Wyszkowski advises to talk about climate change on the basis of specific examples. “The abstract message will have less impact on the imagination of Poles than the awareness that blue-green algae will become a permanent element of the Baltic Sea in the summer months. And then the attractiveness of our sea will decrease along with the revenues from tourism in this region to the economy, representing about 5% of GDP – he argues.
“We inspired to the middle class for so long that we don’t want to give up our annual trip to the proverbial Maldives. But we don’t care about the fact that in 20 to 30 years’ time they will disappear from the surface, flooded with water,” Kassenberg illustrates.
He sees the hope to build a different way of thinking in the progressive business looking for opportunities for development, city owners worried about ensuring food security for residents, as well as social and environmental organizations, among others. It is estimated that the market for low-carbon investments and services worldwide has exceeded PLN 20 trillion (about 10 times more than Poland’s GDP).
“There is already a growing awareness among businesses and citizens that we are influencing the climate and that it is up to us what the future will look like,” says Rafał Rudzki, senior manager of the Sustainable Development team in Poland and Central Europe at Deloitte. He advises to focus on reviewing and selecting the best existing solutions – both systemic and small, everyday activities that translate into minimizing our negative impact on the natural environment.
“Let’s promote behaviour that gives the average citizen a benefit and at the same time minimizes the negative impact on the climate,” adds Rudzki. New business models, e.g. sharing, or EU regulations, e.g. on packaging or plastic, are also a support here.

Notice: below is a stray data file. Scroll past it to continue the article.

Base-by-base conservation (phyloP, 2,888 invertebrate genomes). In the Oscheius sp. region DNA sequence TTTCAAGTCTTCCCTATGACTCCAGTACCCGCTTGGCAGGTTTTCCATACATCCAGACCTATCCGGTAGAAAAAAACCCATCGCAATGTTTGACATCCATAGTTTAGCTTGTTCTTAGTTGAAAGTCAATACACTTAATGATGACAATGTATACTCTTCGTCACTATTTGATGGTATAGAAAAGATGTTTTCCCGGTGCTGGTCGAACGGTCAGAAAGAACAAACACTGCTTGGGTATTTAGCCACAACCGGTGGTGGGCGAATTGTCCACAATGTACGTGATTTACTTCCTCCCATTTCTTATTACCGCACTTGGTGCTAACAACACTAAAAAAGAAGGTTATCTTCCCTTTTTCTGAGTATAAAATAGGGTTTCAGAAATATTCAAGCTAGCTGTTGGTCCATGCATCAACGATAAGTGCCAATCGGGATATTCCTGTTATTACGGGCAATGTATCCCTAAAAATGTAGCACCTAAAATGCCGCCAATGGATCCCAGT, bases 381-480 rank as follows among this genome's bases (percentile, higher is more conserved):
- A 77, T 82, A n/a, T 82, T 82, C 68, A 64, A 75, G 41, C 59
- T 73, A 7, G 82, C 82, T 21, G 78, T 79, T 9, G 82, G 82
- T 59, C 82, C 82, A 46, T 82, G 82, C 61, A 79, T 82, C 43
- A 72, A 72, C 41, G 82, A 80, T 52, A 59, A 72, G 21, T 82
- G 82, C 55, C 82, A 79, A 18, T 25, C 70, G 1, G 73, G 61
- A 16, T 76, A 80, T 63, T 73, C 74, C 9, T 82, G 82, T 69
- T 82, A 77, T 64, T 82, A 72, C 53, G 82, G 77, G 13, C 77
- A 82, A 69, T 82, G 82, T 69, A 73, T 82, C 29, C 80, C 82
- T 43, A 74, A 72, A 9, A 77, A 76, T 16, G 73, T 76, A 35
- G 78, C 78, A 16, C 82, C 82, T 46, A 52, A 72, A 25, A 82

Starting from the cities
Cities should take on the role of leader of change. Because they will experience the problems of securing water and electricity supply in the face of the influx of more and more people the soonest. And in our country the number of inhabitants of rural areas who move to agglomerations is clearly decreasing.
“Cities already occupy about 3 per cent of the land area. They account for 50% of the global population, and by 2050 they will account for 70% of the world’s population. Cities consume 60 to 80 percent of energy and are responsible for 75 percent of carbon emissions,” calculated Wyszkowski.
As the representative of Deloitte points out, an important challenge for cities is the implementation of adaptation solutions to climate change. 44 Polish cities are about to finish work on their plans in this area. This is a milestone, because agglomerations already have problems with poor air quality and traffic jams.
“The outlays and quick actions connected with improving the energy efficiency of buildings are an opportunity for relatively quick results,” believes Rudzki.
In a recent report published with the InnoEnergy Fund, Deloitte looked, among other things, at available technologies in the field of heating and transport that can help us combat smog.
The politicians want to fight the problem using money from the Clean Air programme or the Low Emissions Transport Fund. But some people go further. Some Polish cities want to join the NAZCA platform (which brings together 9,000 centres and 200 regions around the world that reduce their negative impact on the environment), on which cities declare and report their actions for adaptation to climate change and its fight against it. The aim is to attract at least hundreds of Polish cities to NACK before the Katowice summit. This is supposed to inspire others. On the 5th of December during COP24 the NAME of the Urban Summit will be held, which will jointly adopt the Katowice Declaration.